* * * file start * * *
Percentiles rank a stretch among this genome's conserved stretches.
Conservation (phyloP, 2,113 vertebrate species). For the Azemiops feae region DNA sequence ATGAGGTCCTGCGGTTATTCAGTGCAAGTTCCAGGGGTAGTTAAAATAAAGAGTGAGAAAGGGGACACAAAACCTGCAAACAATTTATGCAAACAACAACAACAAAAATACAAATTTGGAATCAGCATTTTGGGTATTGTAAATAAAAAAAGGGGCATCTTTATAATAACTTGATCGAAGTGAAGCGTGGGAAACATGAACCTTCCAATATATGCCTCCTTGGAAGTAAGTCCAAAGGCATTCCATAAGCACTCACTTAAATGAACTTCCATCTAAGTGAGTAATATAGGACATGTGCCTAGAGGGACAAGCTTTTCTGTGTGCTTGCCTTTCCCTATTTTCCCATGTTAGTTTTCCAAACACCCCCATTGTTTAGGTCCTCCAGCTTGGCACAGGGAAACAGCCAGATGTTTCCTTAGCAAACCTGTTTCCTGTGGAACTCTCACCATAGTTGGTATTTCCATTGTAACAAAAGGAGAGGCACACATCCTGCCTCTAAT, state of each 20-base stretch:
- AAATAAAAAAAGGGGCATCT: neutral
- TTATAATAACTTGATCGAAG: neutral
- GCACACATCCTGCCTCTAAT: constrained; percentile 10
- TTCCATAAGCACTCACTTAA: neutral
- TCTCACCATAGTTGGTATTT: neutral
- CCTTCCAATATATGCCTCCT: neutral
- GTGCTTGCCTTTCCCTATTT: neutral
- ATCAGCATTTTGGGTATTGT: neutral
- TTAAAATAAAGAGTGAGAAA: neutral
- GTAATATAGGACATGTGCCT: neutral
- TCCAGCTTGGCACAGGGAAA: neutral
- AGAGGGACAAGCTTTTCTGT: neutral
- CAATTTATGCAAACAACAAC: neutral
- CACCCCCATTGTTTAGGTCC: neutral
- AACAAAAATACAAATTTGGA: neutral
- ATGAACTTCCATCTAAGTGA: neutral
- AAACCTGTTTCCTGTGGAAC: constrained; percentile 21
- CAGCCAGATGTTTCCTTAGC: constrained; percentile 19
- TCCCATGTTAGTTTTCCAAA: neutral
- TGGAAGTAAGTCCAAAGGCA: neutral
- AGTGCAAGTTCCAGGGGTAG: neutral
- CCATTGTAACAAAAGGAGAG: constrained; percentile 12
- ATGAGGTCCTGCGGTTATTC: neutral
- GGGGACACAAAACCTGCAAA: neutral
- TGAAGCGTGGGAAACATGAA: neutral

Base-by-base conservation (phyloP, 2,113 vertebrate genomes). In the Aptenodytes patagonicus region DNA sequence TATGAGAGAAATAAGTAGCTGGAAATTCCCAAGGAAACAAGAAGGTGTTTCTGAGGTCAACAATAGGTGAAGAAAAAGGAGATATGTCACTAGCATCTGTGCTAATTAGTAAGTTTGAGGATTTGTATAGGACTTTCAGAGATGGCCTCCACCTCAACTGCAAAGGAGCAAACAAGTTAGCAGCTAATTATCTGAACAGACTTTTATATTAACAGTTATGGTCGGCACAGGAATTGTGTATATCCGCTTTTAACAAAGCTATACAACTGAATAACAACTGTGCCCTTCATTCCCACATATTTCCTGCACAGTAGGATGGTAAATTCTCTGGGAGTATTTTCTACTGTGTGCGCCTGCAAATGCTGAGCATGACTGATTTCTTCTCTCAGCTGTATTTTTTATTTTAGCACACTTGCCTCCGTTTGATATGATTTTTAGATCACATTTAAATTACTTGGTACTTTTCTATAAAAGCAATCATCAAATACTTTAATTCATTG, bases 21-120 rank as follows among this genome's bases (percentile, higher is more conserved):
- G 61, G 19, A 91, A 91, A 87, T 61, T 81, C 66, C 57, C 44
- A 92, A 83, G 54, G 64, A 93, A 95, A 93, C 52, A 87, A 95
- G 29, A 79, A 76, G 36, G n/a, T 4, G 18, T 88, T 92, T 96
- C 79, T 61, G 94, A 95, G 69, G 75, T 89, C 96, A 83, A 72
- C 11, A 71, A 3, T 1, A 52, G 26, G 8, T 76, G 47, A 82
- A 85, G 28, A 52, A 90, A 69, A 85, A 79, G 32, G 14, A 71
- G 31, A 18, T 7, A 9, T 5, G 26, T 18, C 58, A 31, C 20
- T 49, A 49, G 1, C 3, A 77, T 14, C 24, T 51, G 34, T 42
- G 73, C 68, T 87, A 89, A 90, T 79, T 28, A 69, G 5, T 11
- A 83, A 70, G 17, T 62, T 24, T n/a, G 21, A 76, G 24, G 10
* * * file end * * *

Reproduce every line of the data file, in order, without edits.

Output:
Percentiles rank a stretch among this genome's conserved stretches.
Conservation (phyloP, 2,113 vertebrate species). For the Azemiops feae region DNA sequence ATGAGGTCCTGCGGTTATTCAGTGCAAGTTCCAGGGGTAGTTAAAATAAAGAGTGAGAAAGGGGACACAAAACCTGCAAACAATTTATGCAAACAACAACAACAAAAATACAAATTTGGAATCAGCATTTTGGGTATTGTAAATAAAAAAAGGGGCATCTTTATAATAACTTGATCGAAGTGAAGCGTGGGAAACATGAACCTTCCAATATATGCCTCCTTGGAAGTAAGTCCAAAGGCATTCCATAAGCACTCACTTAAATGAACTTCCATCTAAGTGAGTAATATAGGACATGTGCCTAGAGGGACAAGCTTTTCTGTGTGCTTGCCTTTCCCTATTTTCCCATGTTAGTTTTCCAAACACCCCCATTGTTTAGGTCCTCCAGCTTGGCACAGGGAAACAGCCAGATGTTTCCTTAGCAAACCTGTTTCCTGTGGAACTCTCACCATAGTTGGTATTTCCATTGTAACAAAAGGAGAGGCACACATCCTGCCTCTAAT, state of each 20-base stretch:
- AAATAAAAAAAGGGGCATCT: neutral
- TTATAATAACTTGATCGAAG: neutral
- GCACACATCCTGCCTCTAAT: constrained; percentile 10
- TTCCATAAGCACTCACTTAA: neutral
- TCTCACCATAGTTGGTATTT: neutral
- CCTTCCAATATATGCCTCCT: neutral
- GTGCTTGCCTTTCCCTATTT: neutral
- ATCAGCATTTTGGGTATTGT: neutral
- TTAAAATAAAGAGTGAGAAA: neutral
- GTAATATAGGACATGTGCCT: neutral
- TCCAGCTTGGCACAGGGAAA: neutral
- AGAGGGACAAGCTTTTCTGT: neutral
- CAATTTATGCAAACAACAAC: neutral
- CACCCCCATTGTTTAGGTCC: neutral
- AACAAAAATACAAATTTGGA: neutral
- ATGAACTTCCATCTAAGTGA: neutral
- AAACCTGTTTCCTGTGGAAC: constrained; percentile 21
- CAGCCAGATGTTTCCTTAGC: constrained; percentile 19
- TCCCATGTTAGTTTTCCAAA: neutral
- TGGAAGTAAGTCCAAAGGCA: neutral
- AGTGCAAGTTCCAGGGGTAG: neutral
- CCATTGTAACAAAAGGAGAG: constrained; percentile 12
- ATGAGGTCCTGCGGTTATTC: neutral
- GGGGACACAAAACCTGCAAA: neutral
- TGAAGCGTGGGAAACATGAA: neutral

Base-by-base conservation (phyloP, 2,113 vertebrate genomes). In the Aptenodytes patagonicus region DNA sequence TATGAGAGAAATAAGTAGCTGGAAATTCCCAAGGAAACAAGAAGGTGTTTCTGAGGTCAACAATAGGTGAAGAAAAAGGAGATATGTCACTAGCATCTGTGCTAATTAGTAAGTTTGAGGATTTGTATAGGACTTTCAGAGATGGCCTCCACCTCAACTGCAAAGGAGCAAACAAGTTAGCAGCTAATTATCTGAACAGACTTTTATATTAACAGTTATGGTCGGCACAGGAATTGTGTATATCCGCTTTTAACAAAGCTATACAACTGAATAACAACTGTGCCCTTCATTCCCACATATTTCCTGCACAGTAGGATGGTAAATTCTCTGGGAGTATTTTCTACTGTGTGCGCCTGCAAATGCTGAGCATGACTGATTTCTTCTCTCAGCTGTATTTTTTATTTTAGCACACTTGCCTCCGTTTGATATGATTTTTAGATCACATTTAAATTACTTGGTACTTTTCTATAAAAGCAATCATCAAATACTTTAATTCATTG, bases 21-120 rank as follows among this genome's bases (percentile, higher is more conserved):
- G 61, G 19, A 91, A 91, A 87, T 61, T 81, C 66, C 57, C 44
- A 92, A 83, G 54, G 64, A 93, A 95, A 93, C 52, A 87, A 95
- G 29, A 79, A 76, G 36, G n/a, T 4, G 18, T 88, T 92, T 96
- C 79, T 61, G 94, A 95, G 69, G 75, T 89, C 96, A 83, A 72
- C 11, A 71, A 3, T 1, A 52, G 26, G 8, T 76, G 47, A 82
- A 85, G 28, A 52, A 90, A 69, A 85, A 79, G 32, G 14, A 71
- G 31, A 18, T 7, A 9, T 5, G 26, T 18, C 58, A 31, C 20
- T 49, A 49, G 1, C 3, A 77, T 14, C 24, T 51, G 34, T 42
- G 73, C 68, T 87, A 89, A 90, T 79, T 28, A 69, G 5, T 11
- A 83, A 70, G 17, T 62, T 24, T n/a, G 21, A 76, G 24, G 10